Question 2: Who has more power in negotiating the terms of a lease?

  • The landowner
  • The tenant
  • Neither (meaning they are roughly equal)

It's been Dhuyvetter's experience that the vast majority of both tenants and landowners think landowners hold the power because they own the land. (Remember the twisted version of the golden rule that says, “He who has the gold makes the rules.”)

At the winter meetings, 67% of the attendees said landowners had the power, and only 6% said tenants had the power. But Dhuyvetter disagrees.

“Information is power,” he says. “And the tenant often has most of the information when negotiating a rental arrangement. Most of the time it is tenants taking advantage of having the information and power as opposed to the other way. Only occasionally do we see it going the other way. Things could be considerably different in areas where cash rent auctions are the norm. That is a method of leveling the playing field with regard to information. Landowners may not have the information, but by putting the land up for auction, they are basically forcing the tenants to show their hands.”

Dhuyvetter thinks information and power between tenants and landowners are often out of balance. “Based on my experiences, the typical landowner in Kansas is a landowner by inheritance. If you are a landowner by inheritance, as opposed to buying the land as an investment, you can be relatively easy to take advantage of, depending on the situation,” he says.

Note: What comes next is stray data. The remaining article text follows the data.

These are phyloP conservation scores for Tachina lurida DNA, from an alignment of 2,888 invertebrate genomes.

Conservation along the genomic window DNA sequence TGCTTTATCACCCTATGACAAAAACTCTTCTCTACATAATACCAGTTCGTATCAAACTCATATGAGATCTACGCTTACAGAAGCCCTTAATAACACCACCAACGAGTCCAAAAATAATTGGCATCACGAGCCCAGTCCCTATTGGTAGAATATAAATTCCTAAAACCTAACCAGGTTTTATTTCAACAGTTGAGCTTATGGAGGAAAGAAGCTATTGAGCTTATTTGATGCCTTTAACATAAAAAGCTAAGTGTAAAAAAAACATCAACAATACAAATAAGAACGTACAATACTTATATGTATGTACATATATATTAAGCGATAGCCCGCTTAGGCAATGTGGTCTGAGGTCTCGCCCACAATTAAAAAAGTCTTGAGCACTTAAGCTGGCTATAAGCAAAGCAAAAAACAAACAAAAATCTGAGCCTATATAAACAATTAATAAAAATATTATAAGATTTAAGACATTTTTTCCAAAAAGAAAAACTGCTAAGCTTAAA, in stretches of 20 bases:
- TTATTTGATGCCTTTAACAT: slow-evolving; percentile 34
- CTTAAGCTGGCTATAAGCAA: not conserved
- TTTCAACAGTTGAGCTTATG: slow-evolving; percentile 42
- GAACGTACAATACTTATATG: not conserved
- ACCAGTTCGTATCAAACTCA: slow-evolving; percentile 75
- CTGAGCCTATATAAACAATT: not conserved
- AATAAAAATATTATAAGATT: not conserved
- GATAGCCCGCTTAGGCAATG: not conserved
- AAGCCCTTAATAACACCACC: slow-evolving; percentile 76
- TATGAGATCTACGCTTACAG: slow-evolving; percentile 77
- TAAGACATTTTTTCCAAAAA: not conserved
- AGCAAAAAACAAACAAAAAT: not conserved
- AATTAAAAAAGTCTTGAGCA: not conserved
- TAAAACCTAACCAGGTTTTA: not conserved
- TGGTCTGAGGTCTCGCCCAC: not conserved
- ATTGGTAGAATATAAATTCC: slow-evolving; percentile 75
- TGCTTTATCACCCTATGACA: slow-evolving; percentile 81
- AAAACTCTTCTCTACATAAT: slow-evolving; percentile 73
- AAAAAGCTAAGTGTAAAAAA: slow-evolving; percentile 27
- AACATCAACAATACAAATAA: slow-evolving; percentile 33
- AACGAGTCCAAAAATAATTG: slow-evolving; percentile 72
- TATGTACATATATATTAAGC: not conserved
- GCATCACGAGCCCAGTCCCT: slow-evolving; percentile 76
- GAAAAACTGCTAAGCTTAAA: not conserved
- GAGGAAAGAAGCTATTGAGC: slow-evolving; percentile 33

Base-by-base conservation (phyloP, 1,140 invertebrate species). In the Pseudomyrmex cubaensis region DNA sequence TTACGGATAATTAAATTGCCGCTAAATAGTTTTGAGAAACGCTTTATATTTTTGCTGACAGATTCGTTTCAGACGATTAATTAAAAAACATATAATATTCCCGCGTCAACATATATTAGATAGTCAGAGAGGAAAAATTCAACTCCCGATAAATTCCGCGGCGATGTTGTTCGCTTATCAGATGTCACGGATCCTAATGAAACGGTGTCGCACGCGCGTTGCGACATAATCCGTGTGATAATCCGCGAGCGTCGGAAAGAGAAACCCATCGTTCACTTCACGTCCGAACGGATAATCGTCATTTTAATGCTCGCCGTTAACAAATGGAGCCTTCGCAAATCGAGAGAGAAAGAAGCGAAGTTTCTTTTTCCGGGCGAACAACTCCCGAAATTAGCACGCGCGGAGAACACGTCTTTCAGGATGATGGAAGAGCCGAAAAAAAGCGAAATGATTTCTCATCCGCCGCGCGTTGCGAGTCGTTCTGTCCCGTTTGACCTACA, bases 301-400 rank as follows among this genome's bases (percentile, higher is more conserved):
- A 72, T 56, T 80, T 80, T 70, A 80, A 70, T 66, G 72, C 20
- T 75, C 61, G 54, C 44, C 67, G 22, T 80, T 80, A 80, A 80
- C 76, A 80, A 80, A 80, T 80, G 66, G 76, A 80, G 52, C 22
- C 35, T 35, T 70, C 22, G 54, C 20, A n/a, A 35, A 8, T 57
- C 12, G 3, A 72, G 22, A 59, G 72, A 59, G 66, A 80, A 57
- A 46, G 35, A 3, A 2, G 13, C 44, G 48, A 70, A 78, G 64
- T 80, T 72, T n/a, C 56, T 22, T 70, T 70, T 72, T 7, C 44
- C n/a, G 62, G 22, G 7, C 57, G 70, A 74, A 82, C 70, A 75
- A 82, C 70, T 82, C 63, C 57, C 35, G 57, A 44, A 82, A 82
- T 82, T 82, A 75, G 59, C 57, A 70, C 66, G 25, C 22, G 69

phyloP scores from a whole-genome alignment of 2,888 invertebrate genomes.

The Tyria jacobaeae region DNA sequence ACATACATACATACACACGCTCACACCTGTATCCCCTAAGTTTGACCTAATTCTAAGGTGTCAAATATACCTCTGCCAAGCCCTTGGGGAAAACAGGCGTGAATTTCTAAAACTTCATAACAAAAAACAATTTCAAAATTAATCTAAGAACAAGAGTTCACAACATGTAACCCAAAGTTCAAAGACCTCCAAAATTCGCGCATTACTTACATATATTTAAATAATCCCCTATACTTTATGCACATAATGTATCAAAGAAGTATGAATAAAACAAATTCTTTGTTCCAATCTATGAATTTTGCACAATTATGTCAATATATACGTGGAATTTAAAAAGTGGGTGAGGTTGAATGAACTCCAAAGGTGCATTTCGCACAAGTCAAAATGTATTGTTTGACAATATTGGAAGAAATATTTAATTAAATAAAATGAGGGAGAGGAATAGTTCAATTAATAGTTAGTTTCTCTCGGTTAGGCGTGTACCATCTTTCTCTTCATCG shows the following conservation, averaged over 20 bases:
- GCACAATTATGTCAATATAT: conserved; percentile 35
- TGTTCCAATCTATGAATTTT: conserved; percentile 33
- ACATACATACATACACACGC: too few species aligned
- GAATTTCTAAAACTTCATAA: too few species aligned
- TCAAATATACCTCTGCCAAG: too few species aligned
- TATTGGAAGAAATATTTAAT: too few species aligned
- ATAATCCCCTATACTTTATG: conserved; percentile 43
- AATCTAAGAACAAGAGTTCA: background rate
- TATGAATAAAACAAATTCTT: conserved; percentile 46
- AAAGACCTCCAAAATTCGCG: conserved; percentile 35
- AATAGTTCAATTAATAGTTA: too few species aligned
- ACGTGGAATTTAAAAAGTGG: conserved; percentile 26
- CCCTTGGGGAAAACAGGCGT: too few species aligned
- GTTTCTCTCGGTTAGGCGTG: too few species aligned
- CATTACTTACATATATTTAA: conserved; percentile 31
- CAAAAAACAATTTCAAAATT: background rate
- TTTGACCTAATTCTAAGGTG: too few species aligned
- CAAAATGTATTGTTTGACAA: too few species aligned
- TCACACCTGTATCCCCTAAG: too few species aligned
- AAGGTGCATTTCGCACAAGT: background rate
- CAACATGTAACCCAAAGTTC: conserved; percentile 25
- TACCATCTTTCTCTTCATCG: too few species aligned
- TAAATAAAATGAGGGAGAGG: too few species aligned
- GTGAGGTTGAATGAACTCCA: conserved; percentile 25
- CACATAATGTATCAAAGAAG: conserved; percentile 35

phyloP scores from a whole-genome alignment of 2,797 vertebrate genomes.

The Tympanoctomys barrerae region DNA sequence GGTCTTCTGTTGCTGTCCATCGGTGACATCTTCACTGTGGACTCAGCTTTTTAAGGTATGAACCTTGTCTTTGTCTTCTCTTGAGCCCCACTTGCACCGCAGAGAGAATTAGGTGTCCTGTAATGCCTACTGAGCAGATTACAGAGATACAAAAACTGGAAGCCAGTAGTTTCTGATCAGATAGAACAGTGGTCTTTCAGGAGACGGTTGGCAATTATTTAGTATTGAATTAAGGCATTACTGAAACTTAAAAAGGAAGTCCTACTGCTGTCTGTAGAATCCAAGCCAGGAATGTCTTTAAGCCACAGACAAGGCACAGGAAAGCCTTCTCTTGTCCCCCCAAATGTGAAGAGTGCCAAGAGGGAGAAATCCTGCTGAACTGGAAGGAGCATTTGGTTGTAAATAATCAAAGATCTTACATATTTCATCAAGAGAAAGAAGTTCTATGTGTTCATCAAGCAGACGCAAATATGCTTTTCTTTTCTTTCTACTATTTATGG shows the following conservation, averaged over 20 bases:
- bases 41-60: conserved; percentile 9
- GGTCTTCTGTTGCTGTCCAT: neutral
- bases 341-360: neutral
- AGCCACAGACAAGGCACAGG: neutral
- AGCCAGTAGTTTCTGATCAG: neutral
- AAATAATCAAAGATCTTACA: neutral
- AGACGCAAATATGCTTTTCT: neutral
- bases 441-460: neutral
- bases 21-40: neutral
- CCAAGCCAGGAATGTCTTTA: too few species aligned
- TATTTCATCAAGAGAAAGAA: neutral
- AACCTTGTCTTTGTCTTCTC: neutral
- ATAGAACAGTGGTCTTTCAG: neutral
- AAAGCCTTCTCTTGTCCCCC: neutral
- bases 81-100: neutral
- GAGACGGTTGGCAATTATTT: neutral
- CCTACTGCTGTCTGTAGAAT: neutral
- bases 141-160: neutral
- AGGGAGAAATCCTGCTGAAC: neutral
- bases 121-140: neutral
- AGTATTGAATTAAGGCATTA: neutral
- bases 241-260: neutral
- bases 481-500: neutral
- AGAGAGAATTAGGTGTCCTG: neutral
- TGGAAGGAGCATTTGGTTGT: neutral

These are broad statements, but landowners are typically generations and geographically removed, says Dhuyvetter.

“We regularly observe that landowners reside far away from where their land is located,” he adds. “And they often are out of touch with current farming practices since they either have been gone from the farm for decades or otherwise obtained the land through inheritance or marriage. Plus, they are often elderly people.” Some, but certainly not all, elderly people can be taken advantage of.

“Meanwhile,” Dhuyvetter says, “tenants generally are intimately aware of market rents and land values, and they typically recognize the possibilities and limitations of current farming practices.

“So tenants usually have much more relevant information than landowners,” says Dhuyvetter. “With that informational power comes a responsibility to not take advantage of the landowner.”

At one of Dhuyvetter's meetings this winter, a young producer told the group, “My family has been farming land from the same family for multiple generations, and they have complete trust in us. Thus, it is my job to not take advantage of that trust.” Dhuyvetter says, “If everyone had that attitude, we probably wouldn't be discussing this.”

Question 3: Whose responsibility is it to see that a landowner's cash rental rate is equitable considering the current conditions?

  • The landowner
  • The tenant

Dhuyvetter says some people say the question doesn't provide the answer they want, which is Both.

“I don't include it because everybody would answer that way,” he says. “In my opinion, the correct answer is Mine. Whether you are a farmer or a landowner, it is your job to make sure the landowner knows what is going on. If you are a landowner, you need to know what your land would be worth to rent. If you are a tenant, your landowner needs to know what the land is worth, and it is your job to make sure they know.

“A lot of people don't necessarily believe that,” says Dhuyvetter. “They say, ‘Well, it is their land, they can figure it out.’ I'm saying you should help them.